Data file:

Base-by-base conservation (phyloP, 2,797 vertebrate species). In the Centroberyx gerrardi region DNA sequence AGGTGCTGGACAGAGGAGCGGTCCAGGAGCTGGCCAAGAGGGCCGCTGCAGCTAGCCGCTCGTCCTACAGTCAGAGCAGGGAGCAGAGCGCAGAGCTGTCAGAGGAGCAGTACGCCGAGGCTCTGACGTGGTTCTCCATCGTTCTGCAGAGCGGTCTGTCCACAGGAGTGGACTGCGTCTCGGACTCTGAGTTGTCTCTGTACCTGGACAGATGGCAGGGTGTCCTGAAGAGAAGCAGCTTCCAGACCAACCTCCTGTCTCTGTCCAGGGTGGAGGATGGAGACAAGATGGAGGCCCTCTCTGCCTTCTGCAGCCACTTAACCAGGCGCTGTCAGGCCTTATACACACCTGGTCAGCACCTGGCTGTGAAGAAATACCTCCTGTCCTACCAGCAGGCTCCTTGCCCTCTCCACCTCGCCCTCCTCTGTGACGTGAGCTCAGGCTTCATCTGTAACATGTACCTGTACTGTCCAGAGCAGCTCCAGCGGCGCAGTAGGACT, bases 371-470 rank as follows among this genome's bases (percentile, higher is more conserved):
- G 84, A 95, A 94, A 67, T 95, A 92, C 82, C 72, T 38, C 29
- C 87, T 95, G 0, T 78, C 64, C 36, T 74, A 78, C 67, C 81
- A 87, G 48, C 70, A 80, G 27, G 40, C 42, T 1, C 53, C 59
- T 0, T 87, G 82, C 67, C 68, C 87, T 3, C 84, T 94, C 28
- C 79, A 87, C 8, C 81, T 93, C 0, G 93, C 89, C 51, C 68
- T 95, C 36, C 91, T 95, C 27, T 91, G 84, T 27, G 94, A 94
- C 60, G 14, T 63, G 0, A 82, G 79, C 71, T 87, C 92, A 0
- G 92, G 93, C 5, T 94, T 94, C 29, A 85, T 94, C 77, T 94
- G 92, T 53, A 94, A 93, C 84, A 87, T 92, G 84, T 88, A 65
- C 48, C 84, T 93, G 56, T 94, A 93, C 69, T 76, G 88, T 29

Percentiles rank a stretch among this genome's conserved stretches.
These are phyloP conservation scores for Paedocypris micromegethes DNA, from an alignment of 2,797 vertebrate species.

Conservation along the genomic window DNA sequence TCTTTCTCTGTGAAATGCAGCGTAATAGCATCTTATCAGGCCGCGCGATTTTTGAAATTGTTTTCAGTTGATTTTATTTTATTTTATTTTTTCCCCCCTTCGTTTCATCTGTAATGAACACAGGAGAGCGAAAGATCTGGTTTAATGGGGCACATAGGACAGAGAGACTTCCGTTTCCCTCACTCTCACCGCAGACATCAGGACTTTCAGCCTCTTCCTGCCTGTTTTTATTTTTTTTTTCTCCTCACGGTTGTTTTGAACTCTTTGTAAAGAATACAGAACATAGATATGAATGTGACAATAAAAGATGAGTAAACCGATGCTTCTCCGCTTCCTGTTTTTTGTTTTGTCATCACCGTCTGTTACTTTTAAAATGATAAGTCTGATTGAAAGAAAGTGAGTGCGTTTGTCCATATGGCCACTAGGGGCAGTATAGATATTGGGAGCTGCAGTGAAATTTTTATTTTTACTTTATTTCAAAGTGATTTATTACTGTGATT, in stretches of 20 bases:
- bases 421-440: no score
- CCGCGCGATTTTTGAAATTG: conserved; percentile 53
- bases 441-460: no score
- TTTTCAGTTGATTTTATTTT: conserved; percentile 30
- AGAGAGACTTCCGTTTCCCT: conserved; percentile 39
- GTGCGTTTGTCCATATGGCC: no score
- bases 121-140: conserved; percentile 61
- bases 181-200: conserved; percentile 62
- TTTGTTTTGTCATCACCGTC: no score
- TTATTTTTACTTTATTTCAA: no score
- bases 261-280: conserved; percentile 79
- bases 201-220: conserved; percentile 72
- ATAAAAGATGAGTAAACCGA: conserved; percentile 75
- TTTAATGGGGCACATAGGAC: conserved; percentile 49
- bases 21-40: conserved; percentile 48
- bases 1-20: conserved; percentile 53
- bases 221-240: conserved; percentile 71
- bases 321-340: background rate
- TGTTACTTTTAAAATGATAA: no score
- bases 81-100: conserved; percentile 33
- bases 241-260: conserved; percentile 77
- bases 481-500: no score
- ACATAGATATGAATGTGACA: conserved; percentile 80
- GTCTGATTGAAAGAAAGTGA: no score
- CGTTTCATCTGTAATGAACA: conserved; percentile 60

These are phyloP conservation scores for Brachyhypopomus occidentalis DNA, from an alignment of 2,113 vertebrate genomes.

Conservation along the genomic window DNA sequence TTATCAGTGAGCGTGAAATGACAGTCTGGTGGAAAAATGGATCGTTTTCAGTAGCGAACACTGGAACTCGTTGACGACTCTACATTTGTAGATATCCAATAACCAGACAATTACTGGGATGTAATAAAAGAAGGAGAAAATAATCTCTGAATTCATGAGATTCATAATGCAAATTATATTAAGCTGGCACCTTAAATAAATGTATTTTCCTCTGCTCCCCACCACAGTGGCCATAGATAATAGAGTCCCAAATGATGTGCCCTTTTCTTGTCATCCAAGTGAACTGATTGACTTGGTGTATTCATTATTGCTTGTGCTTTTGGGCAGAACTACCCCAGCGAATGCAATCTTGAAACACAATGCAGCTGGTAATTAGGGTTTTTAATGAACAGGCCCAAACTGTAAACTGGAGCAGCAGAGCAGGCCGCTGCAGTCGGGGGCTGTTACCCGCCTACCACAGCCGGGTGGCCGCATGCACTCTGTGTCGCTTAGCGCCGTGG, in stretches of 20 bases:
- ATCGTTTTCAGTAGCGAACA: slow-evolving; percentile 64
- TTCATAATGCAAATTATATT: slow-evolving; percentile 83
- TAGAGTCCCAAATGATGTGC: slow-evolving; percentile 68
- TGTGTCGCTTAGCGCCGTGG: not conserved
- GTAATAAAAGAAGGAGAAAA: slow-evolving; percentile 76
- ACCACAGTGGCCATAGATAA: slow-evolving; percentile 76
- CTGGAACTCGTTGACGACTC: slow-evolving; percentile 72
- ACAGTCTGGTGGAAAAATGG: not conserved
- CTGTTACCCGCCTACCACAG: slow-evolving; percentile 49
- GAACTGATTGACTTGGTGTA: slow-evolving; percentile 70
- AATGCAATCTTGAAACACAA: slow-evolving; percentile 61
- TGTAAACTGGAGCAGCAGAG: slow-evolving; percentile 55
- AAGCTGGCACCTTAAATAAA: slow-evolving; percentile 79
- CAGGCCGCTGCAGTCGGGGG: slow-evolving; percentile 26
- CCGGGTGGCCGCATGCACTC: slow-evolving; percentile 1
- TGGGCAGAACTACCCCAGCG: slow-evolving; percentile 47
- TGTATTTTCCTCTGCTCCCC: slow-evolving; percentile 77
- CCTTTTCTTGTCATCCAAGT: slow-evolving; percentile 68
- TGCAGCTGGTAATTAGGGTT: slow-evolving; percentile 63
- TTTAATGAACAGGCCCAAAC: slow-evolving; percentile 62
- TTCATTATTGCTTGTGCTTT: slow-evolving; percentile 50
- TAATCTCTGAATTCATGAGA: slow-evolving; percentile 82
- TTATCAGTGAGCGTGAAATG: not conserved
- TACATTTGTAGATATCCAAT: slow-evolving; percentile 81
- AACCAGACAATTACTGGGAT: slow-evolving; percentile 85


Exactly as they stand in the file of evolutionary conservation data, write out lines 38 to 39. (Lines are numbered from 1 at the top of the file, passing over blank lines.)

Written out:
- GTCTGATTGAAAGAAAGTGA: no score
- CGTTTCATCTGTAATGAACA: conserved; percentile 60